Photoacoustic evaluation of surfaces via pulsed evanescent field interaction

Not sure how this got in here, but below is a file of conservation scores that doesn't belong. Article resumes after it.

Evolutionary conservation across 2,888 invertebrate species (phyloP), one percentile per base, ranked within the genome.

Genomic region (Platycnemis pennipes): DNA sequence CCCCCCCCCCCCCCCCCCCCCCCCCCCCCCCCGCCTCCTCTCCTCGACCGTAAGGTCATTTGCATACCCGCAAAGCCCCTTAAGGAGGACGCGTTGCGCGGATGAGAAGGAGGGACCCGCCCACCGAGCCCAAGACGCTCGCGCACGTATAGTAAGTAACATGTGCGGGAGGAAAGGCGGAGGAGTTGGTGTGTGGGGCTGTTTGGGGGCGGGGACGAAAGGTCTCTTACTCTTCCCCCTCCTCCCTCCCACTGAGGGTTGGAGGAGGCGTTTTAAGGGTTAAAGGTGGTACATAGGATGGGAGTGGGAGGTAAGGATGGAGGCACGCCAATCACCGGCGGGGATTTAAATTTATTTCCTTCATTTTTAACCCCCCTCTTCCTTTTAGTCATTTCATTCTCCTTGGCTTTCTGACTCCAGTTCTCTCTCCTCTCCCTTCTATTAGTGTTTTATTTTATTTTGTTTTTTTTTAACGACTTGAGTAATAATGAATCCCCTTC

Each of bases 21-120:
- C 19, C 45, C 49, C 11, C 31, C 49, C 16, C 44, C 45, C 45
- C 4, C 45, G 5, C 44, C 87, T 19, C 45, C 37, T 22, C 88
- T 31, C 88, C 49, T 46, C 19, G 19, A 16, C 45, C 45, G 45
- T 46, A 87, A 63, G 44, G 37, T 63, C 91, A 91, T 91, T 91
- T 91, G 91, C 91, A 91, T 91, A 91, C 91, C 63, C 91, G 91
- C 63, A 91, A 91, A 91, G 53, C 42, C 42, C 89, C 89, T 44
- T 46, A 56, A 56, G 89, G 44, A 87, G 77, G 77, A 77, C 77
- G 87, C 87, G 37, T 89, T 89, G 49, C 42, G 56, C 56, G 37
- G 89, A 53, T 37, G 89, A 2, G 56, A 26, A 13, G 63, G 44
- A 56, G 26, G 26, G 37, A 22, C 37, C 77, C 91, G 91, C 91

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In recent years, major research funding and commercial development has been going toward the production and characterization of increasingly useful nanomaterials. These materials such as quantum dots, nanoparticles, and thin films can increase the efficiency of solar panels, create new treatments for cancer, and vastly improve the detection capabilities for various optical sensors for biosensing. Unfortunately, to date, very few methods of characterizing these types of materials exist such as scanning electron microscopy and ellipsometry. These techniques are prohibitively expensive, cannot be used with all materials, and require rigorous preparation schemes before scanning. Therefore, a new method to characterize thin films and detect the properties of nanomaterials is needed. This study proposes a newly revived method, Total Internal Reflection Photoacoustic Spectroscopy, along with related techniques, to deliver cost effective characterization and detection for nanomaterials and thin films.